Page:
Bernard Ellorin, Ph.D., Center for World Music teaching artist and board member, is much loved and highly respected as a cultural treasure and leader within the Southern California Filipino community and beyond.
Dr. Ellorin is the leading expert on maritime Southeast Asian gong-chime music in Southern California. He is also a master of the Filipino banduria (a version of the Spanish bandurria, a plucked string instrument similar to the mandolin) and the associated rondalla music. He is versed in the percussion music of the Cordillera Mountains of Northern Luzon, as well as being one of the few Philippine kulintang instructors in the United States. Kulintang is an ancient instrumental form of music played on a row of small, horizontally laid gongs that function melodically, accompanied by larger, suspended gongs and drums. Dr. Ellorin has served the San Diego and Los Angeles communities as a performing artist and educator since 1992, and is the musical director of the Samahan Filipino-American Performing Arts and Education Center.
He began his studies in the music of the Philippines at the age of ten, as a young banduria musician with Samahan Performing Arts. At age twelve he commenced kulintang studies with native Maguindanao master artist Danongan Kalanduyan. More recently, he has studied under a number of other master artists from the Philippines, with whom he maintains ongoing professional relationships, thereby keeping up-to-date in contemporary cultural developments.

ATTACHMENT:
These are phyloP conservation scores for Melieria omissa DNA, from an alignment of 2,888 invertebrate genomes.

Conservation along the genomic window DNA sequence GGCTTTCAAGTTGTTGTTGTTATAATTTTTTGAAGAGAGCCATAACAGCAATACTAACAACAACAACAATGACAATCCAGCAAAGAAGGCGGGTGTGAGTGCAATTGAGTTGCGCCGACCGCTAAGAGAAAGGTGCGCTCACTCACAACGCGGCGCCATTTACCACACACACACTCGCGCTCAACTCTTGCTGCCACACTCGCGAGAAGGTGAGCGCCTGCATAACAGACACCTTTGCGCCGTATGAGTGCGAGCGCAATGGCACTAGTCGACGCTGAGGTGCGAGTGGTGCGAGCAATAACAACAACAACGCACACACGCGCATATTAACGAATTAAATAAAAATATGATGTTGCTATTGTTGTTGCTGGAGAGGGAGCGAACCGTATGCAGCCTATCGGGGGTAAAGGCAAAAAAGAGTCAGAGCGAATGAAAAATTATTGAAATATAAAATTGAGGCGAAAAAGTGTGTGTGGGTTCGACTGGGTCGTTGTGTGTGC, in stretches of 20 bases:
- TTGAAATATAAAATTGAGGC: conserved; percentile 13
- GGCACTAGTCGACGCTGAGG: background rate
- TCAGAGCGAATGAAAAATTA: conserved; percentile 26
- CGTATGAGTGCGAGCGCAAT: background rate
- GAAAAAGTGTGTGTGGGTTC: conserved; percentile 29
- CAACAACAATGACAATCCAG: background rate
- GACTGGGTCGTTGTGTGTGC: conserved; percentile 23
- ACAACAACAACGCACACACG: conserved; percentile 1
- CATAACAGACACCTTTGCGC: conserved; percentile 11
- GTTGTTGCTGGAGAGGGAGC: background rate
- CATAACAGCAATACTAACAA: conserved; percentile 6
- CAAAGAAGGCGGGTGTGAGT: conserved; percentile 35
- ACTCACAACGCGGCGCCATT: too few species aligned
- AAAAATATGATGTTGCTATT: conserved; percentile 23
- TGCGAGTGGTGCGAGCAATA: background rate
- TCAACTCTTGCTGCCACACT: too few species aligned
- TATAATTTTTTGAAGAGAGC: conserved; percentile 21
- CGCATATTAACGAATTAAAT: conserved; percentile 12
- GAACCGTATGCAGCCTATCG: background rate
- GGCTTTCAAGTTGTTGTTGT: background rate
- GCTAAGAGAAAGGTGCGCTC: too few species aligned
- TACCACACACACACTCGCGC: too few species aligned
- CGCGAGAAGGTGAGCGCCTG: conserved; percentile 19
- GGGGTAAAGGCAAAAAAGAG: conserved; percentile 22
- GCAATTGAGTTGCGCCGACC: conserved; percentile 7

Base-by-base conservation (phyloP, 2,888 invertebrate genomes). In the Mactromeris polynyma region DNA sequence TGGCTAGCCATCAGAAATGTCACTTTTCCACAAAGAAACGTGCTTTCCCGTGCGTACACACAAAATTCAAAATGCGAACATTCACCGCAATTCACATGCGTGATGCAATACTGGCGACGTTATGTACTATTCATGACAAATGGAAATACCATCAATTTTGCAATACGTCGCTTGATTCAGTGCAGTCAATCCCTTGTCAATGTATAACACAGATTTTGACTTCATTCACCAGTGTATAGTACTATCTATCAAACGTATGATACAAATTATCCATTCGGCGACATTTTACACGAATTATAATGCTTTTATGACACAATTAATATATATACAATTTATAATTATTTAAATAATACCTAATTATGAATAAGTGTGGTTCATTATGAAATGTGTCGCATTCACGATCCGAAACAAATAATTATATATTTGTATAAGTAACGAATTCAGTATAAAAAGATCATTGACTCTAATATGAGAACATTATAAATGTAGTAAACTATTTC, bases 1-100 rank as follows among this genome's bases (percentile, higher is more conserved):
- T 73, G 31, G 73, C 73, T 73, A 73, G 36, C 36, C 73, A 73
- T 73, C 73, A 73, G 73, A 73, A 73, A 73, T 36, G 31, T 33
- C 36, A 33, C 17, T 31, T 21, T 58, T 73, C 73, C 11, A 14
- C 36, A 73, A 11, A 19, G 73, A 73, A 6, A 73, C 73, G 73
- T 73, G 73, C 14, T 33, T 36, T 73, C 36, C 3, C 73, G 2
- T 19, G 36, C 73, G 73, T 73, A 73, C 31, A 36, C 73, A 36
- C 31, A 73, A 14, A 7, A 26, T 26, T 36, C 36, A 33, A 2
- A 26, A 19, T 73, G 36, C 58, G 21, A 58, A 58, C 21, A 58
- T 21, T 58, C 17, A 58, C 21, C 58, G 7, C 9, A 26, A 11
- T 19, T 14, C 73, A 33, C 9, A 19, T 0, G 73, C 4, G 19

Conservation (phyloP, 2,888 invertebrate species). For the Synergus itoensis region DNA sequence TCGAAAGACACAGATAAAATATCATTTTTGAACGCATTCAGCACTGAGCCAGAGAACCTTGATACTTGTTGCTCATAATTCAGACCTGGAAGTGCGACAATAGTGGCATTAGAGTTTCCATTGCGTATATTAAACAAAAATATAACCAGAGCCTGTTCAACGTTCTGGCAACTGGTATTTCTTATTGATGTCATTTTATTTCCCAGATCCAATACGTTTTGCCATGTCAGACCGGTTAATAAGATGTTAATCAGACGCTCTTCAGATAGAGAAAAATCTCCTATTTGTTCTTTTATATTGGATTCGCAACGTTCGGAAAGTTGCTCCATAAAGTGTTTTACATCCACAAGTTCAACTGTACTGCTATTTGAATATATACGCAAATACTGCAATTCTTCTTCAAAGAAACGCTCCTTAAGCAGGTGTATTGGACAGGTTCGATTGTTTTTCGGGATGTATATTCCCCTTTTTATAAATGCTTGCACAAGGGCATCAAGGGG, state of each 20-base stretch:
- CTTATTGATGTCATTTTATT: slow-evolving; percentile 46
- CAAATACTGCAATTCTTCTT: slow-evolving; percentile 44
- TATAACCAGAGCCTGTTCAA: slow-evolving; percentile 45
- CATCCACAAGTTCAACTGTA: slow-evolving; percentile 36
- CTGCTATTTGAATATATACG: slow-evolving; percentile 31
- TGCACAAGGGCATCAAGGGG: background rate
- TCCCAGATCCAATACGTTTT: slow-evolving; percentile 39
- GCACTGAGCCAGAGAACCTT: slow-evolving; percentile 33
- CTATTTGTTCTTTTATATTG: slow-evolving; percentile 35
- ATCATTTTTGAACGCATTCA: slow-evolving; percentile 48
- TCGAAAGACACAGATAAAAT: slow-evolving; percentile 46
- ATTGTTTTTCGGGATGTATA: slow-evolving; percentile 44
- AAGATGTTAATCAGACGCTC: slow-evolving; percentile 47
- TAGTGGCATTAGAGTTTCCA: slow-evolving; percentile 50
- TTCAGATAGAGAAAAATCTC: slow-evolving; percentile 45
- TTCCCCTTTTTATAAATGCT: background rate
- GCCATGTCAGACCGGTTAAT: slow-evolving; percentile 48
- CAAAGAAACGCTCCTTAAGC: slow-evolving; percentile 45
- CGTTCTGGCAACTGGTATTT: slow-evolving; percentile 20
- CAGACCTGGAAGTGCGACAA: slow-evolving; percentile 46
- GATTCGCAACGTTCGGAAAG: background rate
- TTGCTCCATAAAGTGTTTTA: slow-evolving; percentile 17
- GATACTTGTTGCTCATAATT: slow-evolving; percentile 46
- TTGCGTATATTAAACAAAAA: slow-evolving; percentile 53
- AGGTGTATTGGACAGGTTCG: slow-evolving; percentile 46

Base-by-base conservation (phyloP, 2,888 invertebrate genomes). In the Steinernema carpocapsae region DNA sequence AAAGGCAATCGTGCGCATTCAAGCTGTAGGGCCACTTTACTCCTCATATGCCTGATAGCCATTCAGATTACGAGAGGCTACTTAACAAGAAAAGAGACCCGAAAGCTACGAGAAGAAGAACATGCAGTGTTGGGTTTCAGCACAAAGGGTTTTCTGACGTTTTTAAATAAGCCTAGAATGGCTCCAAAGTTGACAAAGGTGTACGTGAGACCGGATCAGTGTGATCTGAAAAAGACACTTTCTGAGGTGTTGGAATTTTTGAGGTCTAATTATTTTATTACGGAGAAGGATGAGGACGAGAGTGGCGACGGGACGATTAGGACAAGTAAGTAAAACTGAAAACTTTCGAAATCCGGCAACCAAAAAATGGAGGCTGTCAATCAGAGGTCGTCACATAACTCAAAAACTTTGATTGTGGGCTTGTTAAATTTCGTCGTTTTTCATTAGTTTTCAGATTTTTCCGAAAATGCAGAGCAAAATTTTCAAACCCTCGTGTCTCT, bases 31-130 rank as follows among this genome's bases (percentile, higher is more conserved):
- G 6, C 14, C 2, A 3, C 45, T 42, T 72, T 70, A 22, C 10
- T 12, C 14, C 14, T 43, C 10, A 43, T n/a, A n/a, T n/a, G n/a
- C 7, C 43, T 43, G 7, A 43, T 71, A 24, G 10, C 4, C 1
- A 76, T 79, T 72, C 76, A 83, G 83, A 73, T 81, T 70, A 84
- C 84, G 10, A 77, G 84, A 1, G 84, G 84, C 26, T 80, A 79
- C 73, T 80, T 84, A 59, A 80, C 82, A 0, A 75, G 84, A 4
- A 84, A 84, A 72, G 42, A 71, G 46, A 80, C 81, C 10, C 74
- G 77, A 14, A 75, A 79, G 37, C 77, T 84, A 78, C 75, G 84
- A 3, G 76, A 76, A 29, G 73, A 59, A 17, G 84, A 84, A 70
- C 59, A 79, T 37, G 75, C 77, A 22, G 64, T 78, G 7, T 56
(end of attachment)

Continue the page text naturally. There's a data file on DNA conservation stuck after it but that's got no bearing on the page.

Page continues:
Ellorin received a BA degree in Ethnomusicology from the University of California, Los Angeles and earned his MA and Ph.D. from the University of Hawaii, Manoa. In 2003, along with a few of his friends and colleagues in San Diego, he founded the Pakaraguian Kulintang Ensemble (PKE), which he now directs. Through PKE, he presents educational workshops for San Diego schools and youth groups. His knowledge and dedication to the proliferation of Maguindanao and Maranao music also enables him to act as a valued resource for many university Filipino cultural organizations. He continues to teach in the San Diego area as a lecturer and faculty member at Miramar and MiraCosta Colleges.
In 2012, Ellorin was awarded a research fellowship under the Fulbright Research and Study Abroad program, during which time he conducted a comparative study on the musical culture of the Sama-Bajau in Semporna District in the Malaysian state of Sabah, and in Batangas City, Philippines. He has subsequently written several scholarly papers on Sama-Bajau performing arts, and also serves as a consultant to Filipino-American diaspora performing arts groups throughout the US. He is now a three-time grant recipient with the Alliance for California Traditional Arts (ACTA) through their Apprenticeship and Living Cultures program.
Ellorin has been a teaching artist with the Center for World Music since 2016, and became a member of the Center’s Board of Directors in 2020.
— Contributor Kim Kalanduyan is Dr. Ellorin’s former apprentice under the ACTA apprenticeship program, and is the granddaughter of Maguindanao master artist Danongan Kalanduyan.
For more reading about Bernard Ellorin and his teaching, performance, and research:
A Career in “Roots” Music from Positively Filipino Magazine